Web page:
As of Thursday July, 14, 2016 there is no cure for advanced prostate cancer. I believe a cure will happen in my lifetime.  (thanks to Provenge I believe I will live to see it)
I believe that immunology holds the key that will one day unlock the door to a cure. I believe that biotech companies like Dendreon and others will soon crack the code that cures this disease once and for all. Provenge is not a cure. Provenge is a tool that helps your immune system to identify and destroy cancer cells. Provenge is you. It is your cells empowered to beat up cancer and take its lunch money. To me, nothing could be more natural. My doctors believe that Provenge is why I am doing so well in my battle against the beast. 

  If you have advanced prostate cancer that no longer responds to hormone therapy, talk to your doctor about Provenge. If he won't prescribe it then find a doctor who will. Don't take "No" for an answer. In this day and age, we must be our own advocate. We must insist on what is best for us and not allow others to decide for us. Insist on tomorrow. Insist on Provenge. YOLO ......Todd
  


   



   
   

Saturday, June 25, 2016

A new provider



  On July 25 I will visit Dr. Brendan Curti at Providence Cancer Center in Portland, Oregon. It will be the first time I have seen a non Kaiser Permanente Oncologist since my diagnosis. Throughout my treatment I have been limited to seeing a general oncologist. The only non-Kaiser Doctor I have ever seen was when I took a trip to Las Vegas to see Dr. Vogelzang.
   The doctor I see July 25 is not only a specialist in the field of Prostate Cancer but also research physician in the field of immunology. I am excited. 
   We returned from our annual Independence Day vacation on the 13th. It rained at the lake so we packed up after the fireworks and headed to eastern Oregon for a few days. We had a wonderful time at Prineville reservoir. Our dog, Brody, was not a fan of the high desert heat however.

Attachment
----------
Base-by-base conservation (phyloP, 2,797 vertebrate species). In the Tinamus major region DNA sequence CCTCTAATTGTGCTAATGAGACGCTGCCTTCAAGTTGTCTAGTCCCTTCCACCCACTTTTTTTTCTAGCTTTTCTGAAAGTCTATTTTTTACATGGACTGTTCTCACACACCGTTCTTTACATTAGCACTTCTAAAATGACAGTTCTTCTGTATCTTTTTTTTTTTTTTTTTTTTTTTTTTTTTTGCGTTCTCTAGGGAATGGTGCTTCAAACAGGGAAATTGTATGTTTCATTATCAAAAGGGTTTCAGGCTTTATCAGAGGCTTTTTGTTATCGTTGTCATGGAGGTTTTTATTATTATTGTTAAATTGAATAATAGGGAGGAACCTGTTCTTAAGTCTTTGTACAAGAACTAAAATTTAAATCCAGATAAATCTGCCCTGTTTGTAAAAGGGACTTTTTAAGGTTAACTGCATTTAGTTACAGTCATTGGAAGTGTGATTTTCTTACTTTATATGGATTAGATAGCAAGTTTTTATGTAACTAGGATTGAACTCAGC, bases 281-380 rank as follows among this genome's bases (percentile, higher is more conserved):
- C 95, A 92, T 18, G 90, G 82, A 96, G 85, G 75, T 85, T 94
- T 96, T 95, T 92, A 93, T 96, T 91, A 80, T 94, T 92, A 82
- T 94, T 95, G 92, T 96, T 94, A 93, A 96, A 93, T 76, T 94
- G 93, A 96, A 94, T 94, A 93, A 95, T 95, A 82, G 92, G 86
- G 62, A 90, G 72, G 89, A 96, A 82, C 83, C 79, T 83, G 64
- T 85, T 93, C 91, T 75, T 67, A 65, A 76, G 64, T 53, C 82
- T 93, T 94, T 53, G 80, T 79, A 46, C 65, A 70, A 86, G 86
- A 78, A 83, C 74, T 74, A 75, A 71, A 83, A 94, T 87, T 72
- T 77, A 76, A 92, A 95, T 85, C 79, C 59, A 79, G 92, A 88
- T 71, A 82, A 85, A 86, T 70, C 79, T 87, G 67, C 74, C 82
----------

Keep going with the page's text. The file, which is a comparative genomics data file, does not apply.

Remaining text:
After a few days skiing and playing in the water we once again packed up and headed to the barn. We opted for a route we had never travelled. We headed east through the town of Sisters Oregon and over the Santiam Pass. Once back on the west side of the Cascade Mountains we stopped at Siver Falls for a 10 mile hike. 

    We got home Saturday evening and packed a bag for a 2 night trip to Southern California where Mandy and I made our mark on Malibu.
Our moment was washed away by the waves a few minutes later. Only the photo remains.
   How quickly the sands of time fly by. One day there will be nothing left to show we were ever here. We are born, we live, we die. When we are gone the memory lingers for a while and then it is gone as well. All that matters is how we lived and what we left behind. 
   The waterfalls we saw have been flowing over the rocks for thousands and thousands of years. Their song echoes through the valley. Beautiful! Cancer can wait!
   I see my new Doctor in 5 days. My goal is to go off treatment. If the opinion of Dr. Curti is the same as my current Oncologist I will get the Lupron shot I am 3 weeks late for. 
   I promised Mandy 30 years. I will do whatever it takes to keep my promise.
   
   







Monday, June 6, 2016

10 YEARS.